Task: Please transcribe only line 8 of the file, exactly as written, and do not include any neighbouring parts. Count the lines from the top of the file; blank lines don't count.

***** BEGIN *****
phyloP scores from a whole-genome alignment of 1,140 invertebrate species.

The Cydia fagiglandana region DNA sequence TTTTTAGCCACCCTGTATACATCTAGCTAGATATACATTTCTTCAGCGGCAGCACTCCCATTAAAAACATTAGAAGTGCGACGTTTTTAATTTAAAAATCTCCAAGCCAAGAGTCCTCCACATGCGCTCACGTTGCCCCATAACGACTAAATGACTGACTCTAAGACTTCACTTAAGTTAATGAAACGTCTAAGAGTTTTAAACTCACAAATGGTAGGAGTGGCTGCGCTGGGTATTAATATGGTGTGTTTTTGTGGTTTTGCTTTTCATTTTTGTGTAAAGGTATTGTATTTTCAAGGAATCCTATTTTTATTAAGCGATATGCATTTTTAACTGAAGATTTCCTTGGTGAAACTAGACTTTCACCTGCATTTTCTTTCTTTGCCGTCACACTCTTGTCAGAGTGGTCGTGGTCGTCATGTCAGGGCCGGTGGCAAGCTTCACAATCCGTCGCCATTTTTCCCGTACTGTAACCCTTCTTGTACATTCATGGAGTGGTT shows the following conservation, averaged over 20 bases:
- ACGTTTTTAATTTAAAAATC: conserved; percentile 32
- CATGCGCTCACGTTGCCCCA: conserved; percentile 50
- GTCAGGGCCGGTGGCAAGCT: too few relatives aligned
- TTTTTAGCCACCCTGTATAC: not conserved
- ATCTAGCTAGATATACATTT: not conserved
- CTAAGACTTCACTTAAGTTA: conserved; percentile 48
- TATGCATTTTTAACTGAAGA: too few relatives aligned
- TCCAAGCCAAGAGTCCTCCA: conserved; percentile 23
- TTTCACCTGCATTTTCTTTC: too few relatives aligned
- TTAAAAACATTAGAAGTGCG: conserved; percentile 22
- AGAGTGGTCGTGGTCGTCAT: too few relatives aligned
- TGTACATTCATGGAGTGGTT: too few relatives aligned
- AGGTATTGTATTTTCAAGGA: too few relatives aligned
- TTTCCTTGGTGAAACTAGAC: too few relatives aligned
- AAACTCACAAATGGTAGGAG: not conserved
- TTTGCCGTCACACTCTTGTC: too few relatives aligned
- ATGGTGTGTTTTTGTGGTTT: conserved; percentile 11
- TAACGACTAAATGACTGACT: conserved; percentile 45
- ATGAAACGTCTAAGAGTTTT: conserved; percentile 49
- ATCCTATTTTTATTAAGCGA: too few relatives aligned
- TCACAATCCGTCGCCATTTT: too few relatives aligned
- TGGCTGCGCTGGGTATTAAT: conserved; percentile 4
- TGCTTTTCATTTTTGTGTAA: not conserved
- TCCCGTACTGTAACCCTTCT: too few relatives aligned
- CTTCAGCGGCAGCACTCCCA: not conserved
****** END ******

- CTAAGACTTCACTTAAGTTA: conserved; percentile 48